the house, roof mounting-->leaks in roof penetrations and reroofing
difficulties, roof mounting-->expensive rigid framework and installation
labor, etc, etc.)
o efficiency vs. cost-effectiveness
(do you want a mercedes or do you want transportation?)
o what's wrong with pv? :-)
(100 times less cost-effective than passive solar)
o ohm's law for heatflow
(u = (hours)(tin-tout) x area/r-value)
o heat capacity and storage
(rocks, 22 btu/ft^3/degree f
water, 62 btu/ft^3/degree f
air, 0.02 btu/ft^3/degree f
a cubical solar closet l feet on a side has a time constant of l^2 days.)
o why water vs. rocks?
(cheaper, easier to move, lower thermal resistance, 3 times more heat
capacity, lower airflow resistance.)
o why fans vs. blowers?
(blowers use hundreds of watts. fans use 10s of watts.)
o is it wrong to waste solar energy?
(no, if using a bit more sunspace glazing and a hotter sunspace lets one
use a damper instead of a fan, and no, if it costs less to underinsulate
the sunspace wall and open a house cooling damper during the day.)
o why dampers vs. fans?
(some motorized dampers only use 2 watts when moving, and zero watts in a
fixed position. using these with thermostats allows very accurate room temp
control, with very little electrical power consumption.)
o convective loop heat flow
(the amount of air in cfm that flows through a damper in an unrestricted
chimney with height h feet and openings of ad ft^2 at the top and bottom
and a temperature difference of delta t from top to bottom is approximately
q=16.6 ad sqrt(h*delta t). the amount of heat that moves through the dampers
in btu/hour is approximately u = q delta t.)
10 'ball park solar closet house design
20 ta=32'average december ambient temp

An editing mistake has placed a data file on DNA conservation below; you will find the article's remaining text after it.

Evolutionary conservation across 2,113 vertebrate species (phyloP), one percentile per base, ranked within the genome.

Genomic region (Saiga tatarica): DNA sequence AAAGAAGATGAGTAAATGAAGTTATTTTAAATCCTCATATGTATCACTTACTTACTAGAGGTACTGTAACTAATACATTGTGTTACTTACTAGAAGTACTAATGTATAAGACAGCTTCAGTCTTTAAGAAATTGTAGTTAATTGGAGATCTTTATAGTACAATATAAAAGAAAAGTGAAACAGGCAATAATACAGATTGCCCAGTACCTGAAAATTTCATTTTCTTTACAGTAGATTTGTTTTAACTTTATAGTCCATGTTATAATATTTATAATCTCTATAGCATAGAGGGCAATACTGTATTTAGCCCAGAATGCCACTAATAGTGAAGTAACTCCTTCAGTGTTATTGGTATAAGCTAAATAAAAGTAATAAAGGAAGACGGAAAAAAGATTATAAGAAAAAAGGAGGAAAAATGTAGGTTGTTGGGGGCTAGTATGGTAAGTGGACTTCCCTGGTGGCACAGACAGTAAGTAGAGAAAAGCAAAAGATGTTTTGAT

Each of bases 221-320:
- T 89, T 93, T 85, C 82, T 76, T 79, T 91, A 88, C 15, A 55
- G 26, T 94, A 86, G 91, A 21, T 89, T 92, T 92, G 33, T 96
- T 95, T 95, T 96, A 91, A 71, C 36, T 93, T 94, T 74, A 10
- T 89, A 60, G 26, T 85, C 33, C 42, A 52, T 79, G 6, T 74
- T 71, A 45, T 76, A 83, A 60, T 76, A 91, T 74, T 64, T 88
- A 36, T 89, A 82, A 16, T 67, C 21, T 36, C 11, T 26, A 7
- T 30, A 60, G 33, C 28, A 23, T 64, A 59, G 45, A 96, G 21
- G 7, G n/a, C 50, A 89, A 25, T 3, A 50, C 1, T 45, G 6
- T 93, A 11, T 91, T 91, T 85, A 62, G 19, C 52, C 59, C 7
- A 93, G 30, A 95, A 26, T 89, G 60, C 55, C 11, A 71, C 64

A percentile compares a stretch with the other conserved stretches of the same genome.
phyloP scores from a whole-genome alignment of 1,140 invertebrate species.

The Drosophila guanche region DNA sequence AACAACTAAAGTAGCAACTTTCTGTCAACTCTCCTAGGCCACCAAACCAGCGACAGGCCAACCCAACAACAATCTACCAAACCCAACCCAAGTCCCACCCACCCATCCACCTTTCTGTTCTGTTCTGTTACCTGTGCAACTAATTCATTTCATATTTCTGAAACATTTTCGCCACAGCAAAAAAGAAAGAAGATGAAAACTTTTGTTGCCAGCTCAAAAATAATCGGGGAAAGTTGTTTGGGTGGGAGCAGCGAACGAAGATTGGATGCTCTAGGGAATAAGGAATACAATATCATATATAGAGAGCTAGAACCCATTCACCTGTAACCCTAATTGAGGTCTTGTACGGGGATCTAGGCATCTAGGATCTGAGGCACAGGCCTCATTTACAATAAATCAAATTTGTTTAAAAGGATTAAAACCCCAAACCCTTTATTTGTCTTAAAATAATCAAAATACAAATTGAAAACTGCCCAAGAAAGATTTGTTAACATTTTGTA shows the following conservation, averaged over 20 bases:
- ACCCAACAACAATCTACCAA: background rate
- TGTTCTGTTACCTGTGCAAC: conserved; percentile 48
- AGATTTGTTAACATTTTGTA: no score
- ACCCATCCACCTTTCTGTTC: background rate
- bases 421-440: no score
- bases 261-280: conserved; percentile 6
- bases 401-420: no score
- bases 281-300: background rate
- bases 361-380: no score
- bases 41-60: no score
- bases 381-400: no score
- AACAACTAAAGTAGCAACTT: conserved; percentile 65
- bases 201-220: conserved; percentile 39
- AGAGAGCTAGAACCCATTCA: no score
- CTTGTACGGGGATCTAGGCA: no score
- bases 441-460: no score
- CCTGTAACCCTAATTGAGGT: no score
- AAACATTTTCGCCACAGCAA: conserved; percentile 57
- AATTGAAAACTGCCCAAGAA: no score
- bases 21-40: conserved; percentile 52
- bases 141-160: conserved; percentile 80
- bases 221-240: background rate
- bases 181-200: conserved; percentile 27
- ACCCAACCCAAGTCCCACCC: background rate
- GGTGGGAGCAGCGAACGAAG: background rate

30 tcold=-10'coldest december ambient temp
40 sun=1000'average amount of sun falling on sunspace glazing (btu/ft^2/day)
50 dl=6'average number of hours of sun per day
60 tr=68'room temp
70 l=12'house length
80 w=8'house width
90 h=8'house height
100 aw=2*(l*w+l*h+w*h)'outside surface area
110 rw=23'r-value of outside surface of house
120 dhl=24*(tr-ta)*aw/rw'daily heat loss
130 dhlc=24*(tr-tcold)*aw/rw'heat loss on coldest day
140 av=8*8/144'damper area (ft^2)
150 df=av*161.6*sqr(h)'damper factor
160 tss=tr+(dhl/6/df)^(2/3)'minimum ss temp to supply average daily heat
170 print tss;"f, minimum sunspace temp to supply average daily house heat
180 c=4000'pounds of water in solar closet
190 atm=200'thermal mass surface area
200 rm=2/3'thermal mass surface r-value
210 lc=4'closet length
220 wc=4'closet width
230 hc=8'closet height
240 rc=20'r-value of solar closet surface
250 'find min solar closet temp ness to heat house on an average day w/o sun
270 print tcm;"f, closet temp ness to heat house on an average day w/o sun"
280 'find min ss solar closet temp to provide heat for 5 days w/o sun
300 print tcs;"f, min steady state solar closet temp for 5 day heat storage
310 'find avg closet cfm to keep house warm on coldest day w/o sun"
330 print cfm;"cfm, avg closet airflow to heat house on coldest day w/o sun
340 'find average daily solar closet loss at that steady state temp
360 ac=2*2'solar closet damper area
370 dfc=16.6*ac*sqr(h)'solar closet damper factor
390 print tcp;"f, sunspace temp ness to make 5 day closet air temp"
400 'find min glazed area to make tcp, while providing heat and closet heat
420 print ag;"ft^2, min glazed area to make 5 day closet air temp"
74.29121 f, minimum sunspace temp to supply average daily house heat
70.49667 f, closet temp ness to heat house on an average day w/o sun
94.53841 f, min steady state solar closet temp for 5 day heat storage
65.42774 cfm, avg closet airflow to heat house on coldest day w/o sun
97.65994 f, sunspace temp ness to make 5 day closet air temp
41.99063 ft^2, min glazed area to make 5 day closet air temp